| SUZUKA, Japan
SUZUKA, Japan Oct 6 Ferrari's Felipe Massa made
clear on Thursday that Formula One rival Lewis Hamilton would
have to make the first move if fences were to be mended
following their Singapore Grand Prix spat.
Massa angrily confronted Hamilton in Singapore 10 days ago
after the McLaren driver was handed a drive-through penalty for
causing a collision that punctured the Brazilian's rear tyre and
wrecked his race.
"I didn't speak to him. I tried to speak to him, but he
didn't want to speak to me," Massa told reporters at the
Japanese Grand Prix when asked whether there had been any
further contact between the two.
"That's why I was even more disappointed because if I was in
his position, I would come to say sorry.
"I was disappointed and I tried to speak to him (in
Singapore) without the media. Then when I saw him there (in the
paddock doing a post-race TV interview) I did what I did.
"I will not go to him to speak to him," added Massa. "I
didn't do anything, to be honest, I just had a tyre punctured in
my race so I have (no reason) to go and try to speak to him. If
he comes to speak to me, it's fine."
Hamilton, whose driving has caused much controversy this
season, said that as far as he was concerned the matter was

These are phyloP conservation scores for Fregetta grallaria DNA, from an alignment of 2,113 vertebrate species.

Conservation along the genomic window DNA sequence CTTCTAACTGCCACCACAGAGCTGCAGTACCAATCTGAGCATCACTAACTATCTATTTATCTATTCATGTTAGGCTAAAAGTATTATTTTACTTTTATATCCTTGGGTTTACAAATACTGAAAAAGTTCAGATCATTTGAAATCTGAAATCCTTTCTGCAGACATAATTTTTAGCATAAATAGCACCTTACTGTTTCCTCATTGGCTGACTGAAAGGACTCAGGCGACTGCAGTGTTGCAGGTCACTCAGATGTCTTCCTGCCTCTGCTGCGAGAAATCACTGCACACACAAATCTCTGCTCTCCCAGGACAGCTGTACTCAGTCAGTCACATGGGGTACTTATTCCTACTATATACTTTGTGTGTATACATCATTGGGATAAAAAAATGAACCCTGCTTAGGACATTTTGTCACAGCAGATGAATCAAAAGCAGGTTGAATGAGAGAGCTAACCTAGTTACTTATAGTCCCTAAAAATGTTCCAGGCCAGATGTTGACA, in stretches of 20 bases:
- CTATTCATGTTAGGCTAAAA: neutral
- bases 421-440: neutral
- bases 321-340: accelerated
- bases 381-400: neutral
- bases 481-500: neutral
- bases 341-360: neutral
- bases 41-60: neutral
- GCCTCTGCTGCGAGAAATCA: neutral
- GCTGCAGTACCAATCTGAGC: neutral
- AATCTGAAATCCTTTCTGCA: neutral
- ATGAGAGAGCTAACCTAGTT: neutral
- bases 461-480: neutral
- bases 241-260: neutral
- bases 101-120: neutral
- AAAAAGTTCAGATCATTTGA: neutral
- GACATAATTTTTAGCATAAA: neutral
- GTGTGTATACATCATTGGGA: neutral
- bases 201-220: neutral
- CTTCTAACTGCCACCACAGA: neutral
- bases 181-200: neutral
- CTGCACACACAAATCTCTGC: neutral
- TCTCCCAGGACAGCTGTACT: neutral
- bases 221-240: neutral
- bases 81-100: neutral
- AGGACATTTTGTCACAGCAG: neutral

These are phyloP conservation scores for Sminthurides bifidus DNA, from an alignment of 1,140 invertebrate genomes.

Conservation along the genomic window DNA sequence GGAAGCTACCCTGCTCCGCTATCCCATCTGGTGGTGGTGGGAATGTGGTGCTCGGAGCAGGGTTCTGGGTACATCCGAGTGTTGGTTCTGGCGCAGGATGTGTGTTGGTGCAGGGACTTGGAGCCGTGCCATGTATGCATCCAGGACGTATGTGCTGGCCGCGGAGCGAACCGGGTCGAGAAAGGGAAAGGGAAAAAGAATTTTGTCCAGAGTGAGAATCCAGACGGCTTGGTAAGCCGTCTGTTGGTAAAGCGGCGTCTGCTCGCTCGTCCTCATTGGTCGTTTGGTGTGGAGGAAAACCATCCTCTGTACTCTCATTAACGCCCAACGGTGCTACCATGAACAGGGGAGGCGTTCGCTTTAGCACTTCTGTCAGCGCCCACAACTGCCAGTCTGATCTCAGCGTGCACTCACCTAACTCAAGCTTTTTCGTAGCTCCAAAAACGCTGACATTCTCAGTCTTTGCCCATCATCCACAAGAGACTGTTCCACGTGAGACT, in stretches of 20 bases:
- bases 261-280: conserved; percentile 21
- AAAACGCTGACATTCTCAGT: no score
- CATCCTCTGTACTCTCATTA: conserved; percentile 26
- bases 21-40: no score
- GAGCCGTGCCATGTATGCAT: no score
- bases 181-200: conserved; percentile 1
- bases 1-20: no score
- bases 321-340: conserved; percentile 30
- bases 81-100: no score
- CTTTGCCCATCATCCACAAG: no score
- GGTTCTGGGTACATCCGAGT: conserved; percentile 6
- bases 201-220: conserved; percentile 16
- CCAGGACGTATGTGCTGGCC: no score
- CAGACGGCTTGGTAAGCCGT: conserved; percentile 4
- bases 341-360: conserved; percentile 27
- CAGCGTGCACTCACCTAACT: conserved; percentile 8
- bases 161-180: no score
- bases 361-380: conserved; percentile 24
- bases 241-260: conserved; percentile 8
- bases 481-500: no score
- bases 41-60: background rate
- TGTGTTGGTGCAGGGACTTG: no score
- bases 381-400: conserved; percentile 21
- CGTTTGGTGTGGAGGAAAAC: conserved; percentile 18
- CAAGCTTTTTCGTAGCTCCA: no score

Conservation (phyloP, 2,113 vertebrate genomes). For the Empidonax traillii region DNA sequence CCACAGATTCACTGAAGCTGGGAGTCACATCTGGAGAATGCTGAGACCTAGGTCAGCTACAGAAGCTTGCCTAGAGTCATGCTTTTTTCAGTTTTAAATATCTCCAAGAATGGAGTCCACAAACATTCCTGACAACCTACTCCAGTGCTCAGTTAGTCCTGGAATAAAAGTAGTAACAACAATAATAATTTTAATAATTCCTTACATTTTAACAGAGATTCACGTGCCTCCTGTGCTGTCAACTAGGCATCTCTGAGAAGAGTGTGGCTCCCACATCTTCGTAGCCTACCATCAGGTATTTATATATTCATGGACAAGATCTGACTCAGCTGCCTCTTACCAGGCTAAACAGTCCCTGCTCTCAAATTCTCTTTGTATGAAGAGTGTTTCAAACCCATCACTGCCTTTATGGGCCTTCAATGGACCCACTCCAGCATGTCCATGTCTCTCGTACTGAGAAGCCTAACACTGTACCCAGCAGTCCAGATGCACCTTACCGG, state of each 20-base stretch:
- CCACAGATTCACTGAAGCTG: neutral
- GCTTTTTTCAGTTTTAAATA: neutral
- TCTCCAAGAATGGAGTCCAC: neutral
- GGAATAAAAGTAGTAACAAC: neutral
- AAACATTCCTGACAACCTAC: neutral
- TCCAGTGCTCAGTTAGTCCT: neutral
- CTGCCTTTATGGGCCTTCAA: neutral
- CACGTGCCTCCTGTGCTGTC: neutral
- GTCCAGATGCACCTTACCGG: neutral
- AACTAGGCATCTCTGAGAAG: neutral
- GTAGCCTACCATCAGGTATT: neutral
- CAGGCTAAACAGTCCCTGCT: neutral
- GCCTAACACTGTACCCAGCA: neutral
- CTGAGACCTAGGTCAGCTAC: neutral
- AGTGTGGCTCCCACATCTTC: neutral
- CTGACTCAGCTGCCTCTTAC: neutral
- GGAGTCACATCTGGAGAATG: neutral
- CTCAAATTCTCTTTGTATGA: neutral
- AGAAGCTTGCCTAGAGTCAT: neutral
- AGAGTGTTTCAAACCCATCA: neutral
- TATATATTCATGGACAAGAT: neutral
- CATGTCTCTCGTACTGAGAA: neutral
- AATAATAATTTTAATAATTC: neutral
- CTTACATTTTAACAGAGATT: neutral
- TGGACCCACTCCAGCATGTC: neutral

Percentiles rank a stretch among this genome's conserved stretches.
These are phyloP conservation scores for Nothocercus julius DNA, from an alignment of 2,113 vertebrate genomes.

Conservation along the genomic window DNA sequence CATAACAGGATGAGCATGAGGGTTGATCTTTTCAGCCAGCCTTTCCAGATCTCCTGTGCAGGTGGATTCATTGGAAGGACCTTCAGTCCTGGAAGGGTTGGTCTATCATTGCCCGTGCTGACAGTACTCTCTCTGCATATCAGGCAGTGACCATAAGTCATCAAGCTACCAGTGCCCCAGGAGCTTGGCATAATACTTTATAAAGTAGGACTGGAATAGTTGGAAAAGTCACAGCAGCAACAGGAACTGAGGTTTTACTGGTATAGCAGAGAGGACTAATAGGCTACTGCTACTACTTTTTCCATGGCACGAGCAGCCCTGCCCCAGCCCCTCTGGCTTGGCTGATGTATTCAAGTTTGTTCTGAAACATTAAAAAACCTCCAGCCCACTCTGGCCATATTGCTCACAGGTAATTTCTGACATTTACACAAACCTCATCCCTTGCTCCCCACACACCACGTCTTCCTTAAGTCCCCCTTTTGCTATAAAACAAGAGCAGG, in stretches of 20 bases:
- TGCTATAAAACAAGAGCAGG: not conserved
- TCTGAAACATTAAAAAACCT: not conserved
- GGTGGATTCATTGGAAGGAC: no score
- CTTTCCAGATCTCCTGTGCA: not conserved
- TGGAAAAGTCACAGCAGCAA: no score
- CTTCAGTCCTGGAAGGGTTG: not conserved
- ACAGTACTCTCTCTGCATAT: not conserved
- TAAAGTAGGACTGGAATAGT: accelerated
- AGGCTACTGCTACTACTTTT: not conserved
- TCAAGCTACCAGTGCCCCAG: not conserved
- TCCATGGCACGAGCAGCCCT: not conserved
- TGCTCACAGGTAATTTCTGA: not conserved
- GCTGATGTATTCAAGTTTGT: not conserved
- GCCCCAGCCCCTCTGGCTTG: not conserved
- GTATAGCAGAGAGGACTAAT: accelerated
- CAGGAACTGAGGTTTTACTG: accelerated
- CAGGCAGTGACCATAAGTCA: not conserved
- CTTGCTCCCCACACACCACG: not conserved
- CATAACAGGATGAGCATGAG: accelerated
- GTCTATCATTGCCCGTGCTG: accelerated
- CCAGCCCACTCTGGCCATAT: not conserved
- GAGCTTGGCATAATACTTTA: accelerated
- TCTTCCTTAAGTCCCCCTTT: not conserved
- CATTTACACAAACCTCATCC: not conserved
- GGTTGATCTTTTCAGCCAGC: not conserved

closed, he had served his penalty and had moved on.
"I don't think we have anything to say," he added. "I'm sure
I'll see him through the weekend and hopefully speak of normal
An encrypted radio exchange between Massa and engineer Rob
Smedley, who had urged the driver before the collision to try
and 'destroy' Hamilton's race as the Briton closed on him,
revived the spat when it came to light this week.
The Brazilian laughingly brushed that off, however.
"For sure we are in competition and this happens in every
sport," he said of a message that was more motivational than
"It was even a little bit funny when I saw that (the news
reports)," he laughed. "Rob was saying (it) just to push me, and
not to destroy the race of anybody. Also because I will not do
it if he asks."
Hamilton said he had heard about the radio comment but had
nothing to say about it.
"It's a shame they are still talking about the previous race
but that's the way it goes," he said.
Massa said he had no plan to raise the issue of Hamilton's
driving in the pre-race briefing and doubted it would be
discussed by anyone.
"I think I have nothing to say," he declared. "Because
everything he is doing, he is paying for that. The FIA is doing
what is inside the regulations. If you cause an accident...you
are going to have a drive-through."
(editing by Ed Osmond; For Reuters sports blog Left Field go